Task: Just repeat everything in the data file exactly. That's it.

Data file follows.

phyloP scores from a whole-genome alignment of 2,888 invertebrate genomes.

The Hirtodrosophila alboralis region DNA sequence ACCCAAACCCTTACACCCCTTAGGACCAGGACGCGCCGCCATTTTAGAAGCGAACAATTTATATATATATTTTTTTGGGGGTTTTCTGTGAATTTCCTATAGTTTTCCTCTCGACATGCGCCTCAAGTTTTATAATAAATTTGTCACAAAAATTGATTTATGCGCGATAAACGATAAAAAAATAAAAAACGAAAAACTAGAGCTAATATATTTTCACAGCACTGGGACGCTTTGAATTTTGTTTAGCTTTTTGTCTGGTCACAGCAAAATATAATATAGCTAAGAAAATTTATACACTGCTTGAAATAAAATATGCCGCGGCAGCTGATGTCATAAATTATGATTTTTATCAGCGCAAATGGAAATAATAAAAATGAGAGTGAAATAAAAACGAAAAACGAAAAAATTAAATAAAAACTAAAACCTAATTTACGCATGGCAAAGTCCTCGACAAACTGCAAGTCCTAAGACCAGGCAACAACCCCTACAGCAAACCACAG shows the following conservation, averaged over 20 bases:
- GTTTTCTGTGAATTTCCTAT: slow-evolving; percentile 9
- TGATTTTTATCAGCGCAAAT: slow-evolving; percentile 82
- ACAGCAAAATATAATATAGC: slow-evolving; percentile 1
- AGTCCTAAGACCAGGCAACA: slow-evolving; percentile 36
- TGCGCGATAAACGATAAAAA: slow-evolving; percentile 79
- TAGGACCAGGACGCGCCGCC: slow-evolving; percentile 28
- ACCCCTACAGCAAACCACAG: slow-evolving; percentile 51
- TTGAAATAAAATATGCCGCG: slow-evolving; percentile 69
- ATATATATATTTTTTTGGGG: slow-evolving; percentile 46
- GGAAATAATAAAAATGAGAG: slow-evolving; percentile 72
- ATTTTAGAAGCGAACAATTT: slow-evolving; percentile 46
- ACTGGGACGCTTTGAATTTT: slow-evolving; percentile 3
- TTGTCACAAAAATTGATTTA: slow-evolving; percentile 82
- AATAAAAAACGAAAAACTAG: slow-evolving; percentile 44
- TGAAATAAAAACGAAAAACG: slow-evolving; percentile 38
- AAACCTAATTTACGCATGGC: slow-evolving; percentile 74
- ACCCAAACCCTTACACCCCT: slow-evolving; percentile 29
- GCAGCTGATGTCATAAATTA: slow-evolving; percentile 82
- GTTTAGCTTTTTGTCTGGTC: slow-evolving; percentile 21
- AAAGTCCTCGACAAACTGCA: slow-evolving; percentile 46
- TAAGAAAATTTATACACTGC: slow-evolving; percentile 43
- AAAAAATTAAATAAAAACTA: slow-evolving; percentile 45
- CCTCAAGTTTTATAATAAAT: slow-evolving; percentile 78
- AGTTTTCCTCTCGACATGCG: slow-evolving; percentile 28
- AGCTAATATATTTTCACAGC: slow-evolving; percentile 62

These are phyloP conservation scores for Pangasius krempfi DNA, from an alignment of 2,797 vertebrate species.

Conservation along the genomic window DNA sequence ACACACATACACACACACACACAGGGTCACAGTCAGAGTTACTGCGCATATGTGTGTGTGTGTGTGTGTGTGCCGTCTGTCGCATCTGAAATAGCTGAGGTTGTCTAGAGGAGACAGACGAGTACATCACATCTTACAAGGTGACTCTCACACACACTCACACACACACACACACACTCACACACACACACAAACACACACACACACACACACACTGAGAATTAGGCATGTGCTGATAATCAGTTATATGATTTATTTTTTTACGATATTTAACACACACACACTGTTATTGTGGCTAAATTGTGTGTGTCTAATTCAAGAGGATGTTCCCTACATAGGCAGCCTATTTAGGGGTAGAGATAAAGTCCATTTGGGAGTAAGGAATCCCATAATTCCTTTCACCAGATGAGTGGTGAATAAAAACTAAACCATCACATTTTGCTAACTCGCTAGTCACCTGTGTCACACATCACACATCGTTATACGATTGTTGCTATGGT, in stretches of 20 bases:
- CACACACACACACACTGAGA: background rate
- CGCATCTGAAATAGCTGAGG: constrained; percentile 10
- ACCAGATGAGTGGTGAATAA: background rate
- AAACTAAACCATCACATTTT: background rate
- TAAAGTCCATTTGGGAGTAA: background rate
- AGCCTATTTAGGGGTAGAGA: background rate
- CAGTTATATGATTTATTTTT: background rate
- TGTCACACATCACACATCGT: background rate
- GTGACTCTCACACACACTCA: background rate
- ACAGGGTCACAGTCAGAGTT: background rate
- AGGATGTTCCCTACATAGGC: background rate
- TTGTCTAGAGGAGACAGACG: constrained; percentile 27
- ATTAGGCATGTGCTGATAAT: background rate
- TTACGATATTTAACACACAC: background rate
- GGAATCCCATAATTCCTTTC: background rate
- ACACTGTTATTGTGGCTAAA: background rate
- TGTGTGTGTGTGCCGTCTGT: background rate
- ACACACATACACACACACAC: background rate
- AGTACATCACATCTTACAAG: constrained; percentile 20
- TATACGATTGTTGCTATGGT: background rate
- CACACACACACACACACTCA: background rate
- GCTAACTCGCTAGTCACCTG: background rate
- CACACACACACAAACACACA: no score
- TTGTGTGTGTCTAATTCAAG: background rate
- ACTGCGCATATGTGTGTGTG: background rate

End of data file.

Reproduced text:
phyloP scores from a whole-genome alignment of 2,888 invertebrate genomes.

The Hirtodrosophila alboralis region DNA sequence ACCCAAACCCTTACACCCCTTAGGACCAGGACGCGCCGCCATTTTAGAAGCGAACAATTTATATATATATTTTTTTGGGGGTTTTCTGTGAATTTCCTATAGTTTTCCTCTCGACATGCGCCTCAAGTTTTATAATAAATTTGTCACAAAAATTGATTTATGCGCGATAAACGATAAAAAAATAAAAAACGAAAAACTAGAGCTAATATATTTTCACAGCACTGGGACGCTTTGAATTTTGTTTAGCTTTTTGTCTGGTCACAGCAAAATATAATATAGCTAAGAAAATTTATACACTGCTTGAAATAAAATATGCCGCGGCAGCTGATGTCATAAATTATGATTTTTATCAGCGCAAATGGAAATAATAAAAATGAGAGTGAAATAAAAACGAAAAACGAAAAAATTAAATAAAAACTAAAACCTAATTTACGCATGGCAAAGTCCTCGACAAACTGCAAGTCCTAAGACCAGGCAACAACCCCTACAGCAAACCACAG shows the following conservation, averaged over 20 bases:
- GTTTTCTGTGAATTTCCTAT: slow-evolving; percentile 9
- TGATTTTTATCAGCGCAAAT: slow-evolving; percentile 82
- ACAGCAAAATATAATATAGC: slow-evolving; percentile 1
- AGTCCTAAGACCAGGCAACA: slow-evolving; percentile 36
- TGCGCGATAAACGATAAAAA: slow-evolving; percentile 79
- TAGGACCAGGACGCGCCGCC: slow-evolving; percentile 28
- ACCCCTACAGCAAACCACAG: slow-evolving; percentile 51
- TTGAAATAAAATATGCCGCG: slow-evolving; percentile 69
- ATATATATATTTTTTTGGGG: slow-evolving; percentile 46
- GGAAATAATAAAAATGAGAG: slow-evolving; percentile 72
- ATTTTAGAAGCGAACAATTT: slow-evolving; percentile 46
- ACTGGGACGCTTTGAATTTT: slow-evolving; percentile 3
- TTGTCACAAAAATTGATTTA: slow-evolving; percentile 82
- AATAAAAAACGAAAAACTAG: slow-evolving; percentile 44
- TGAAATAAAAACGAAAAACG: slow-evolving; percentile 38
- AAACCTAATTTACGCATGGC: slow-evolving; percentile 74
- ACCCAAACCCTTACACCCCT: slow-evolving; percentile 29
- GCAGCTGATGTCATAAATTA: slow-evolving; percentile 82
- GTTTAGCTTTTTGTCTGGTC: slow-evolving; percentile 21
- AAAGTCCTCGACAAACTGCA: slow-evolving; percentile 46
- TAAGAAAATTTATACACTGC: slow-evolving; percentile 43
- AAAAAATTAAATAAAAACTA: slow-evolving; percentile 45
- CCTCAAGTTTTATAATAAAT: slow-evolving; percentile 78
- AGTTTTCCTCTCGACATGCG: slow-evolving; percentile 28
- AGCTAATATATTTTCACAGC: slow-evolving; percentile 62

These are phyloP conservation scores for Pangasius krempfi DNA, from an alignment of 2,797 vertebrate species.

Conservation along the genomic window DNA sequence ACACACATACACACACACACACAGGGTCACAGTCAGAGTTACTGCGCATATGTGTGTGTGTGTGTGTGTGTGCCGTCTGTCGCATCTGAAATAGCTGAGGTTGTCTAGAGGAGACAGACGAGTACATCACATCTTACAAGGTGACTCTCACACACACTCACACACACACACACACACTCACACACACACACAAACACACACACACACACACACACTGAGAATTAGGCATGTGCTGATAATCAGTTATATGATTTATTTTTTTACGATATTTAACACACACACACTGTTATTGTGGCTAAATTGTGTGTGTCTAATTCAAGAGGATGTTCCCTACATAGGCAGCCTATTTAGGGGTAGAGATAAAGTCCATTTGGGAGTAAGGAATCCCATAATTCCTTTCACCAGATGAGTGGTGAATAAAAACTAAACCATCACATTTTGCTAACTCGCTAGTCACCTGTGTCACACATCACACATCGTTATACGATTGTTGCTATGGT, in stretches of 20 bases:
- CACACACACACACACTGAGA: background rate
- CGCATCTGAAATAGCTGAGG: constrained; percentile 10
- ACCAGATGAGTGGTGAATAA: background rate
- AAACTAAACCATCACATTTT: background rate
- TAAAGTCCATTTGGGAGTAA: background rate
- AGCCTATTTAGGGGTAGAGA: background rate
- CAGTTATATGATTTATTTTT: background rate
- TGTCACACATCACACATCGT: background rate
- GTGACTCTCACACACACTCA: background rate
- ACAGGGTCACAGTCAGAGTT: background rate
- AGGATGTTCCCTACATAGGC: background rate
- TTGTCTAGAGGAGACAGACG: constrained; percentile 27
- ATTAGGCATGTGCTGATAAT: background rate
- TTACGATATTTAACACACAC: background rate
- GGAATCCCATAATTCCTTTC: background rate
- ACACTGTTATTGTGGCTAAA: background rate
- TGTGTGTGTGTGCCGTCTGT: background rate
- ACACACATACACACACACAC: background rate
- AGTACATCACATCTTACAAG: constrained; percentile 20
- TATACGATTGTTGCTATGGT: background rate
- CACACACACACACACACTCA: background rate
- GCTAACTCGCTAGTCACCTG: background rate
- CACACACACACAAACACACA: no score
- TTGTGTGTGTCTAATTCAAG: background rate
- ACTGCGCATATGTGTGTGTG: background rate